Defrauded borrowers could see their entire federal student loan balances forgiven thanks to monumental court case: What you need to know

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Millions of Americans breathed a sigh of relief last week when President Joe Biden announced widespread student loan forgiveness for federal borrowers, totaling between $10,000 to $20,000, depending on how they financed school.

But other borrowers may not be aware that their entire federal loan balance might be canceled soon. In fact, around 200,000 people who attended schools that defrauded them may soon qualify for an additional $6 billion in federal student loan forgiveness.

It’s part of broader efforts by the Biden administration to help the millions of Americans who are saddled with debt they can’t pay off. To date, the administration has forgiven $34 billion in federal student loan debt, including $14.5 billion in discharges for borrowers whose colleges took advantage of them, according to the Department of Education.

The latest round of targeted forgiveness is the result of the proposed settlement in Sweet v. Cardona from June 2022. The settlement allows borrowers who attended 153 mostly for-profit colleges to get a full and automatic cancellation of any federal student loans they took out to attend the “predatory” schools if they submitted a borrower defense to loan repayment application to the federal government before June 22, 2022.

The for-profit colleges that qualify for forgiveness include some institutions that have shut down and some that are still operating, such as DeVry University, ITT Technical Institute, the Art Institute, the University of Phoenix, and many more. You can find a full list here.

Crucially, the settlement also reverses over 100,000 denial notices sent to borrowers who submitted a borrower defense loan discharge during the time that President Donald Trump was in office.

The borrower defense loan discharge is an application defrauded borrowers can submit on the Federal Student Aid website to have their federal student loans eliminated. Private loans and other loans from programs administered by federal or state agencies, including Federal Family Education Loan Program loans, do not count for forgiveness.

These educational institutions must have lied to students or broken state consumer protection laws for borrowers to qualify for the loan discharge.

The Sweet v. Cardona settlement is not final yet

The settlement is still awaiting final approval. It must be found “fair, adequate, and reasonable” by the U.S. District Court for the Northern District of California. Currently, the hearing to determine that is scheduled for Nov. 3, 2022.

If it is approved, all qualifying borrower defense applications pending as of June 22 will automatically receive federal loan discharge. Borrowers will also be refunded any payments made to the Education Department on those loans, and their credit reports will be updated.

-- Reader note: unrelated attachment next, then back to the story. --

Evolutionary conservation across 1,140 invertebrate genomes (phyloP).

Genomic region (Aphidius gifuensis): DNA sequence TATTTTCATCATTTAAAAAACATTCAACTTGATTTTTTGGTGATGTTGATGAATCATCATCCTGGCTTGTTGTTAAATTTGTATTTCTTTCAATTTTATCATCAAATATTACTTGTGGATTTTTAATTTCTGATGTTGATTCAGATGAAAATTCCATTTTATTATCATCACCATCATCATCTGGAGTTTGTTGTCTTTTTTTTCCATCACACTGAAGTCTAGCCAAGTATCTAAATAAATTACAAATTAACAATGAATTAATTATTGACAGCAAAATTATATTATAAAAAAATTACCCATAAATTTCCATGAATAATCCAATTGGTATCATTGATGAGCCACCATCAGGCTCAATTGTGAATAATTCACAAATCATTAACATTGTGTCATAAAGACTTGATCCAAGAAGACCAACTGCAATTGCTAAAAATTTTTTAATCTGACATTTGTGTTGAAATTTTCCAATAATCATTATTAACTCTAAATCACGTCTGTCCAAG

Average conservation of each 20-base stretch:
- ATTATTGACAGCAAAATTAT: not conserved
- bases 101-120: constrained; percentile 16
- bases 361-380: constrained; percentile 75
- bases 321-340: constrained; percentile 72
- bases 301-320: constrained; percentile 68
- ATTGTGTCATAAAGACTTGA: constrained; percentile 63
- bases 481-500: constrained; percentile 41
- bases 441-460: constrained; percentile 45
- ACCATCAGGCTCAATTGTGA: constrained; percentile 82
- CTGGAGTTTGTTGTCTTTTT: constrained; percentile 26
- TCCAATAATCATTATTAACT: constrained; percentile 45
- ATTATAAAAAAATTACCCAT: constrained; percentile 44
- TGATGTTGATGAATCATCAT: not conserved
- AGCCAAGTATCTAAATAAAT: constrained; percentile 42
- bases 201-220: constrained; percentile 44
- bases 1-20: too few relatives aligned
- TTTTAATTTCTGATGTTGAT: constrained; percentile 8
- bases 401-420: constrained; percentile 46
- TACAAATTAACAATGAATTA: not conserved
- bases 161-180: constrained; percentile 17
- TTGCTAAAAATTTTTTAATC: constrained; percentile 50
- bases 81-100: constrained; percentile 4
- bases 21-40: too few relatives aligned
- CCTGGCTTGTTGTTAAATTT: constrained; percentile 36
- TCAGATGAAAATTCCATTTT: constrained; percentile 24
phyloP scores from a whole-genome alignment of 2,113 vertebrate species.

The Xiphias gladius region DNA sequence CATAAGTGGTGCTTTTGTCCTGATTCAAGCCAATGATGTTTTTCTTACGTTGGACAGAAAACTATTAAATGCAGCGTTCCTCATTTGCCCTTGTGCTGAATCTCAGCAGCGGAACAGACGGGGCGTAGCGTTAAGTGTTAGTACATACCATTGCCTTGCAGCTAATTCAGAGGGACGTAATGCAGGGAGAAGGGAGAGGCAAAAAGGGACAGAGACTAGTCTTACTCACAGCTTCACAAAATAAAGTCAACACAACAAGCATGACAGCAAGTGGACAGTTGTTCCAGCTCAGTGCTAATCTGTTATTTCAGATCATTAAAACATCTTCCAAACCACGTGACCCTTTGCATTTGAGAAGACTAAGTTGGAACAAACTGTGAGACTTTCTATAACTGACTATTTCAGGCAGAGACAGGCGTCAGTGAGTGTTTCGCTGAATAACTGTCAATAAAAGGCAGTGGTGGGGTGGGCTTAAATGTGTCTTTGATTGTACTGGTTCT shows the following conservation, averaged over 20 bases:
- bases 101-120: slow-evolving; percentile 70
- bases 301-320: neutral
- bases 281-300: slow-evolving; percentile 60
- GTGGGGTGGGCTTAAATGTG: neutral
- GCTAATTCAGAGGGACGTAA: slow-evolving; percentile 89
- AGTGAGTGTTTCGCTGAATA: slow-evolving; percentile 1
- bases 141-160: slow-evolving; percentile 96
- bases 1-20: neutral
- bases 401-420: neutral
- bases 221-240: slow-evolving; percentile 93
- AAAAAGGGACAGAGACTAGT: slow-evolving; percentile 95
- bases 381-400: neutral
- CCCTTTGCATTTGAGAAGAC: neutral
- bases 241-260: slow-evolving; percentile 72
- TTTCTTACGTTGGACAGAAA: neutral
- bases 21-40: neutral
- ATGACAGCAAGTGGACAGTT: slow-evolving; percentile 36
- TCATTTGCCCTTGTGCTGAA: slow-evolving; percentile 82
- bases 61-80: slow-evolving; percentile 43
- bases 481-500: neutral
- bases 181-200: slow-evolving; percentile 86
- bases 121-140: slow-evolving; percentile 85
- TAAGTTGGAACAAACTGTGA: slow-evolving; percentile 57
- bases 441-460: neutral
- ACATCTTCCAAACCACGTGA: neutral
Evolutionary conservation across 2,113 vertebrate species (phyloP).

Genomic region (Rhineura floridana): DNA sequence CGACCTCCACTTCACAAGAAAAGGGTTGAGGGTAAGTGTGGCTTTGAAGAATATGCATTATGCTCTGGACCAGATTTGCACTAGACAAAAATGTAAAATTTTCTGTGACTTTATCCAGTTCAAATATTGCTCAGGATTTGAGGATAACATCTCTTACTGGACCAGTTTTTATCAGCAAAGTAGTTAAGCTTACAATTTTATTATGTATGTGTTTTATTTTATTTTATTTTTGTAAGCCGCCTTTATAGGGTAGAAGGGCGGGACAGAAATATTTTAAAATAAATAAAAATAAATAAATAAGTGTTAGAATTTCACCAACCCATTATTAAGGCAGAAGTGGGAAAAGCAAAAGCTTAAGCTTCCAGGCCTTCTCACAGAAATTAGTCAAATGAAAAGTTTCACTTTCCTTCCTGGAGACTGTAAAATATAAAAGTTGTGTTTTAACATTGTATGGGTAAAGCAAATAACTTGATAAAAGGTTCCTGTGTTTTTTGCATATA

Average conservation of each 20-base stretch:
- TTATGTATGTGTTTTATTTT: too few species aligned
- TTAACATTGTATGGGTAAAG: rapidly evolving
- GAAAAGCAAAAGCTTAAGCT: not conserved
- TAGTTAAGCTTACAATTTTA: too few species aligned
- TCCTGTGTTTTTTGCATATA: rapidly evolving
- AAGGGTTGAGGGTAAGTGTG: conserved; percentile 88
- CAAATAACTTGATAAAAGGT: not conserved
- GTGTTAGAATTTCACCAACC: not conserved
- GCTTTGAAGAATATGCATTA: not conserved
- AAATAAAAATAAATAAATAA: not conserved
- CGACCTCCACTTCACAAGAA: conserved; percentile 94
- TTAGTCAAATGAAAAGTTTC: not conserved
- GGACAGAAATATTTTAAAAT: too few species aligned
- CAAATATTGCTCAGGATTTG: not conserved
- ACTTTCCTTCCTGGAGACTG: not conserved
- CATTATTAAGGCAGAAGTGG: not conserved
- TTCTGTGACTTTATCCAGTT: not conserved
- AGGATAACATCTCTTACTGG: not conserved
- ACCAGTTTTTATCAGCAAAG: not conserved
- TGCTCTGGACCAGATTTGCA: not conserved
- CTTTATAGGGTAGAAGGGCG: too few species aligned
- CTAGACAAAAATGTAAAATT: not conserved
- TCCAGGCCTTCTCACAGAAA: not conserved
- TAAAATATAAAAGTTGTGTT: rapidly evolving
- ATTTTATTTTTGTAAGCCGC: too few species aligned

Borrowers will receive the relief within one year of the final effective date of the settlement agreement. 

If a borrower did not attend one of the schools on the settlement’s list, but submitted a loan discharge, the department will review their application to determine if they qualify for relief.

Other student loan forgiveness efforts by the Biden administration

Some of the schools listed in the settlement may be able to fight against this ruling—the Education Department has not investigated all of them for fraud.

But the government has documented many instances of fraud. On Tuesday, the Department of Education announced its findings on Westwood College, reporting that the institution “engaged in widespread misrepresentations about the value of its credentials for attendees’ and graduates’ employment prospects.”

All students—estimated to be 4,000 borrowers—who attended Westwood between Jan. 1, 2002, through Nov. 17, 2015, qualify for full loan forgiveness, estimated to total around $130 million.

Since Biden took office, his administration has announced a number of targeted forgiveness efforts. Some of the biggest to date include $6 billion in forgiveness for defrauded Corinthian College borrowers, $6 billion for more than 300,000 borrowers who have a “total and permanent disability,” and $415 million for an estimated 16,000 borrowers defrauded by DeVry University, Westwood College, ITT Technical Institute, and other institutions.

Additionally, almost 175,000 public servants have received forgiveness under a reformed Public Service Loan Forgiveness program. And when federal loan payments restart in January, an estimated 7.5 million borrowers will be brought out of default.

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